Conversations and concerns about violent extremism and the potential link to religion continue to rise globally, including throughout the continent of Africa. In a recent study that took place in Kenya, researchers Charles Villa-Vicencio, Stephen Buchanan-Clarke and Alex Humphrey sought to explore local perceptions and attitudes on violent extremism, particularly considering the recent attacks in Kenya, including the 2013 Westgate Mall attack in Nairobi and the 2015 Garissa attacks. The researchers focused on al-Shabaab and their affiliates in the region as well as the government and CSO initiatives aimed to address issues related to violent extremism.
Covering the study in The Conversation Africa, Charles Villa-Vicencio, author of The African Renaissance and the Afro-Arab Spring, reports that no evidence was found to support the notion that religion directly drives terrorist violence. Rather, the findings suggest that al-Shabaab “exploits perceived historical, social and political grievances and draws on extreme interpretations of Islam to craft its propaganda narratives.” Significantly, Villa-Vicencio highlights the voices of Muslim and Christian leaders in the study who expressed similar views regarding Jihadist Islamic extremism as being “far removed from mainstream Islam as the heretical neo-Calvinist support for apartheid was from mainstream Christianity.” This study provides a critical lens into understanding the complex pathway to violent extremism that has no direct connection to religion, but instead is fueled by discontent and despair based on social circumstances. Villa-Vicencio clearly indicates there is an immense need to listen more carefully to community based voices when seeking to address violent extremism.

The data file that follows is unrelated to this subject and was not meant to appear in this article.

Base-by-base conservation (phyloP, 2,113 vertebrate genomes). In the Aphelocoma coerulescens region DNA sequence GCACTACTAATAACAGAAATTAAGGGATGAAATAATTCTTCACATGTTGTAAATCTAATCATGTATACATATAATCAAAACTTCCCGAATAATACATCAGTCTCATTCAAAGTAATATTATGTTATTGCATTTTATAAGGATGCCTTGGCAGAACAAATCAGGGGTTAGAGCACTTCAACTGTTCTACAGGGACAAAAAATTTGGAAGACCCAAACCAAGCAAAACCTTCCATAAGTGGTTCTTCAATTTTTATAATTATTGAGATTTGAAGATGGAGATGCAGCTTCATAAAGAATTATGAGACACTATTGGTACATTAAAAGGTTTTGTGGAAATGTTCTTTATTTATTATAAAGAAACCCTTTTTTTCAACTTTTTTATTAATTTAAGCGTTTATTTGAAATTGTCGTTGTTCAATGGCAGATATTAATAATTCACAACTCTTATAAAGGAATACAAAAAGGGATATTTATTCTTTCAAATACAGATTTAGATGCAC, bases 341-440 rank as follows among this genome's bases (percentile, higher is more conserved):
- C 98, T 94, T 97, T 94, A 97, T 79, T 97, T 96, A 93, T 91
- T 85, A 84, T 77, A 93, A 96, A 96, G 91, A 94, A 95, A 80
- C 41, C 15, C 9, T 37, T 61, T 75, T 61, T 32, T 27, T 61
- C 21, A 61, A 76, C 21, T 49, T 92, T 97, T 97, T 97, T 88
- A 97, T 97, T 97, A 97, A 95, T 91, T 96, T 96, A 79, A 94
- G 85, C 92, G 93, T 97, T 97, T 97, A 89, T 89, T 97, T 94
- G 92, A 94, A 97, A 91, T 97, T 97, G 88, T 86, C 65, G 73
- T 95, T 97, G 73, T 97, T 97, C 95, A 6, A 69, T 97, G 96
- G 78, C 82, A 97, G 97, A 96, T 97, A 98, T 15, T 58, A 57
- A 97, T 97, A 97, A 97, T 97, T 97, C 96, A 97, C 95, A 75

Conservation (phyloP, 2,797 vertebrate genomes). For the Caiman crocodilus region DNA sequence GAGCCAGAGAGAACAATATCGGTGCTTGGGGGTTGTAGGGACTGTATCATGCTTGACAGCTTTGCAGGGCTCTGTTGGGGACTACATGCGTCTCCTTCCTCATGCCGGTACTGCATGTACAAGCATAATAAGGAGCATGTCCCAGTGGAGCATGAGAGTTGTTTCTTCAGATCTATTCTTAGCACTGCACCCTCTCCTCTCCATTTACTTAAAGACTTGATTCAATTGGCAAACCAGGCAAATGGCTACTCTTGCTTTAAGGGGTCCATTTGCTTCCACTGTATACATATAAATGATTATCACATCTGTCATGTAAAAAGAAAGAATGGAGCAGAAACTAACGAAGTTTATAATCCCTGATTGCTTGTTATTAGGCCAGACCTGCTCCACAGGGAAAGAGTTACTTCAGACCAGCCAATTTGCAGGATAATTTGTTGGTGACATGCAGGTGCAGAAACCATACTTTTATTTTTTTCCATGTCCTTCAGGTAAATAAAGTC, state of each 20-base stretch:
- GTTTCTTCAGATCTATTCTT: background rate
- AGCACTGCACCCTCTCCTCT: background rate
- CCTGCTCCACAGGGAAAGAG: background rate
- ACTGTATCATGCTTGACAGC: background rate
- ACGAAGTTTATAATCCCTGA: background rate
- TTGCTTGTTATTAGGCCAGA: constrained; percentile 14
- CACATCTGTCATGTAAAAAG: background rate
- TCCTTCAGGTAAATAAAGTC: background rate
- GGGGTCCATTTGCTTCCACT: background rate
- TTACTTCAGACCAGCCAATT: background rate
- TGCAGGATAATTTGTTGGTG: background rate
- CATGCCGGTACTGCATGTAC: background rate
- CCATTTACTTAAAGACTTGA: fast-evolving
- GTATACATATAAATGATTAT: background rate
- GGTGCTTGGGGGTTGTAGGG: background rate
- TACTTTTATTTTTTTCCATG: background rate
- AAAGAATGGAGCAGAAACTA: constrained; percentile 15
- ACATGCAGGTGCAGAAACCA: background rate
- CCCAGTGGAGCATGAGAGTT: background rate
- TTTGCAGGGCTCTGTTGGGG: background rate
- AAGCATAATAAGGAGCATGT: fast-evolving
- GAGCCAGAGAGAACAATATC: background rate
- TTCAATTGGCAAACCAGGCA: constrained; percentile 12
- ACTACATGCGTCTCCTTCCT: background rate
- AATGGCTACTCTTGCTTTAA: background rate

It’s discontent, not religion, that draws people to al-Shabaab
by Charles Villa-Vicencio, The Conversation Africa